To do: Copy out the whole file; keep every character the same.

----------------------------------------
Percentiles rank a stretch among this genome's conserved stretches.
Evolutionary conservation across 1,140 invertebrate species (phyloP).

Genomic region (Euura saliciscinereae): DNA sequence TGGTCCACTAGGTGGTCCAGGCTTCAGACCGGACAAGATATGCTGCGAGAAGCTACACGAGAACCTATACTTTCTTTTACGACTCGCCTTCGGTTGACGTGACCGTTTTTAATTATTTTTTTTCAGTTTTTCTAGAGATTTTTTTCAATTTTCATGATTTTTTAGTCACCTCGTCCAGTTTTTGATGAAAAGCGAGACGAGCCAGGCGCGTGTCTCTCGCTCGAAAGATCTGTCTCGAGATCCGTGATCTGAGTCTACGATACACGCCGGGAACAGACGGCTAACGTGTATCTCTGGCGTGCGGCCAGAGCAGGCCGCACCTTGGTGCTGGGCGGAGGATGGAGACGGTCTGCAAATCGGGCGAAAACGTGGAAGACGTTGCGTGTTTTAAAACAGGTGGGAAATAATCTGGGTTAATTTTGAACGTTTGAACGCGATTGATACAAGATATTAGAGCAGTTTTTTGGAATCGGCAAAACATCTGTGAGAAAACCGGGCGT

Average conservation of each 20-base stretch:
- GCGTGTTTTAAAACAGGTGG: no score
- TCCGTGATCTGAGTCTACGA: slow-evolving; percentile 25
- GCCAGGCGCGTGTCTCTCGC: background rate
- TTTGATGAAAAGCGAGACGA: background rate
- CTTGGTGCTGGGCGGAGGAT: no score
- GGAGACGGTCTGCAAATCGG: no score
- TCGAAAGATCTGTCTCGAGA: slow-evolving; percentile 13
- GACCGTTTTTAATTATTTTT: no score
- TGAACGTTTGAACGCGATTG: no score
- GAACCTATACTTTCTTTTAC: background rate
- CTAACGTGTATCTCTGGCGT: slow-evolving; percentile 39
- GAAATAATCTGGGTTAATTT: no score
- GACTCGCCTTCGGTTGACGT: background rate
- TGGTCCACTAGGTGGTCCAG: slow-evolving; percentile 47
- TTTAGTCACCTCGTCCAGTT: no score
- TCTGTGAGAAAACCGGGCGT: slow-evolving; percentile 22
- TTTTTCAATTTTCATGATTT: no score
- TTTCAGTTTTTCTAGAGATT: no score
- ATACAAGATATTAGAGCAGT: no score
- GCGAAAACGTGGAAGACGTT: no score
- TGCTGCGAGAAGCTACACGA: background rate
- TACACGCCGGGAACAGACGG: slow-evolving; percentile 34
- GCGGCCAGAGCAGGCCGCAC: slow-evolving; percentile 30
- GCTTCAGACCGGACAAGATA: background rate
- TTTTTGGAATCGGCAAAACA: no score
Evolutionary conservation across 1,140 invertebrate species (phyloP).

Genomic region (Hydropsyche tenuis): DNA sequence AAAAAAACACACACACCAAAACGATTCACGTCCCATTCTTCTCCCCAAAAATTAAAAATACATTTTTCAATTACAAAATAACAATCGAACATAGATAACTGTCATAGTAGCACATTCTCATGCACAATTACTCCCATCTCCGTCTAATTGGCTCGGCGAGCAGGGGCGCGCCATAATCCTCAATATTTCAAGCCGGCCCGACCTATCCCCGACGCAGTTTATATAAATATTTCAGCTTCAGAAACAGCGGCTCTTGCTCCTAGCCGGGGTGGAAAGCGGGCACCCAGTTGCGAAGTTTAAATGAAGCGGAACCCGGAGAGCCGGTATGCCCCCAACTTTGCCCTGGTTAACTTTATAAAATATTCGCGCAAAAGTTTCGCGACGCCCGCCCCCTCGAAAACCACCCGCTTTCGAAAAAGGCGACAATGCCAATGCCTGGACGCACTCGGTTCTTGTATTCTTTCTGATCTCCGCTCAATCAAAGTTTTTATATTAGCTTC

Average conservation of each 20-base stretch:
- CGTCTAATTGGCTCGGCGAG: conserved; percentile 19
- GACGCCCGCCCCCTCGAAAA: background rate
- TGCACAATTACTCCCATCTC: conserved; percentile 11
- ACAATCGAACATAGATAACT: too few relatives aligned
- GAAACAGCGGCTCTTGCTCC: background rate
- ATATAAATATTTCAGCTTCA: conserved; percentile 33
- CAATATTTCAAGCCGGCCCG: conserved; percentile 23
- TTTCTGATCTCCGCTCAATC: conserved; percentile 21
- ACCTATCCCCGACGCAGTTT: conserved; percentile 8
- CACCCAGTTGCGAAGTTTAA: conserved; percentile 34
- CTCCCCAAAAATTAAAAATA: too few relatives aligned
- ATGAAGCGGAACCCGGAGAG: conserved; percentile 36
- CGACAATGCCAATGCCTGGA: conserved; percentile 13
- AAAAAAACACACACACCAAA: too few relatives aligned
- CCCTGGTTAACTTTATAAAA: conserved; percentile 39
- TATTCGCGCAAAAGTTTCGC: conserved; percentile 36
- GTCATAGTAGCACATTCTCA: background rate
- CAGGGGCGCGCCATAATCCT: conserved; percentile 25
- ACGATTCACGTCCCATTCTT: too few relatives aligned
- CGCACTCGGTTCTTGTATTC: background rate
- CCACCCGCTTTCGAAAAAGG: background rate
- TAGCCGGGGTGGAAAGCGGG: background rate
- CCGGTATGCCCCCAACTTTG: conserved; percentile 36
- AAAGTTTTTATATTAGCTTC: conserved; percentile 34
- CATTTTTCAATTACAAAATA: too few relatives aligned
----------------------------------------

Percentiles rank a stretch among this genome's conserved stretches.
Evolutionary conservation across 1,140 invertebrate species (phyloP).

Genomic region (Euura saliciscinereae): DNA sequence TGGTCCACTAGGTGGTCCAGGCTTCAGACCGGACAAGATATGCTGCGAGAAGCTACACGAGAACCTATACTTTCTTTTACGACTCGCCTTCGGTTGACGTGACCGTTTTTAATTATTTTTTTTCAGTTTTTCTAGAGATTTTTTTCAATTTTCATGATTTTTTAGTCACCTCGTCCAGTTTTTGATGAAAAGCGAGACGAGCCAGGCGCGTGTCTCTCGCTCGAAAGATCTGTCTCGAGATCCGTGATCTGAGTCTACGATACACGCCGGGAACAGACGGCTAACGTGTATCTCTGGCGTGCGGCCAGAGCAGGCCGCACCTTGGTGCTGGGCGGAGGATGGAGACGGTCTGCAAATCGGGCGAAAACGTGGAAGACGTTGCGTGTTTTAAAACAGGTGGGAAATAATCTGGGTTAATTTTGAACGTTTGAACGCGATTGATACAAGATATTAGAGCAGTTTTTTGGAATCGGCAAAACATCTGTGAGAAAACCGGGCGT

Average conservation of each 20-base stretch:
- GCGTGTTTTAAAACAGGTGG: no score
- TCCGTGATCTGAGTCTACGA: slow-evolving; percentile 25
- GCCAGGCGCGTGTCTCTCGC: background rate
- TTTGATGAAAAGCGAGACGA: background rate
- CTTGGTGCTGGGCGGAGGAT: no score
- GGAGACGGTCTGCAAATCGG: no score
- TCGAAAGATCTGTCTCGAGA: slow-evolving; percentile 13
- GACCGTTTTTAATTATTTTT: no score
- TGAACGTTTGAACGCGATTG: no score
- GAACCTATACTTTCTTTTAC: background rate
- CTAACGTGTATCTCTGGCGT: slow-evolving; percentile 39
- GAAATAATCTGGGTTAATTT: no score
- GACTCGCCTTCGGTTGACGT: background rate
- TGGTCCACTAGGTGGTCCAG: slow-evolving; percentile 47
- TTTAGTCACCTCGTCCAGTT: no score
- TCTGTGAGAAAACCGGGCGT: slow-evolving; percentile 22
- TTTTTCAATTTTCATGATTT: no score
- TTTCAGTTTTTCTAGAGATT: no score
- ATACAAGATATTAGAGCAGT: no score
- GCGAAAACGTGGAAGACGTT: no score
- TGCTGCGAGAAGCTACACGA: background rate
- TACACGCCGGGAACAGACGG: slow-evolving; percentile 34
- GCGGCCAGAGCAGGCCGCAC: slow-evolving; percentile 30
- GCTTCAGACCGGACAAGATA: background rate
- TTTTTGGAATCGGCAAAACA: no score
Evolutionary conservation across 1,140 invertebrate species (phyloP).

Genomic region (Hydropsyche tenuis): DNA sequence AAAAAAACACACACACCAAAACGATTCACGTCCCATTCTTCTCCCCAAAAATTAAAAATACATTTTTCAATTACAAAATAACAATCGAACATAGATAACTGTCATAGTAGCACATTCTCATGCACAATTACTCCCATCTCCGTCTAATTGGCTCGGCGAGCAGGGGCGCGCCATAATCCTCAATATTTCAAGCCGGCCCGACCTATCCCCGACGCAGTTTATATAAATATTTCAGCTTCAGAAACAGCGGCTCTTGCTCCTAGCCGGGGTGGAAAGCGGGCACCCAGTTGCGAAGTTTAAATGAAGCGGAACCCGGAGAGCCGGTATGCCCCCAACTTTGCCCTGGTTAACTTTATAAAATATTCGCGCAAAAGTTTCGCGACGCCCGCCCCCTCGAAAACCACCCGCTTTCGAAAAAGGCGACAATGCCAATGCCTGGACGCACTCGGTTCTTGTATTCTTTCTGATCTCCGCTCAATCAAAGTTTTTATATTAGCTTC

Average conservation of each 20-base stretch:
- CGTCTAATTGGCTCGGCGAG: conserved; percentile 19
- GACGCCCGCCCCCTCGAAAA: background rate
- TGCACAATTACTCCCATCTC: conserved; percentile 11
- ACAATCGAACATAGATAACT: too few relatives aligned
- GAAACAGCGGCTCTTGCTCC: background rate
- ATATAAATATTTCAGCTTCA: conserved; percentile 33
- CAATATTTCAAGCCGGCCCG: conserved; percentile 23
- TTTCTGATCTCCGCTCAATC: conserved; percentile 21
- ACCTATCCCCGACGCAGTTT: conserved; percentile 8
- CACCCAGTTGCGAAGTTTAA: conserved; percentile 34
- CTCCCCAAAAATTAAAAATA: too few relatives aligned
- ATGAAGCGGAACCCGGAGAG: conserved; percentile 36
- CGACAATGCCAATGCCTGGA: conserved; percentile 13
- AAAAAAACACACACACCAAA: too few relatives aligned
- CCCTGGTTAACTTTATAAAA: conserved; percentile 39
- TATTCGCGCAAAAGTTTCGC: conserved; percentile 36
- GTCATAGTAGCACATTCTCA: background rate
- CAGGGGCGCGCCATAATCCT: conserved; percentile 25
- ACGATTCACGTCCCATTCTT: too few relatives aligned
- CGCACTCGGTTCTTGTATTC: background rate
- CCACCCGCTTTCGAAAAAGG: background rate
- TAGCCGGGGTGGAAAGCGGG: background rate
- CCGGTATGCCCCCAACTTTG: conserved; percentile 36
- AAAGTTTTTATATTAGCTTC: conserved; percentile 34
- CATTTTTCAATTACAAAATA: too few relatives aligned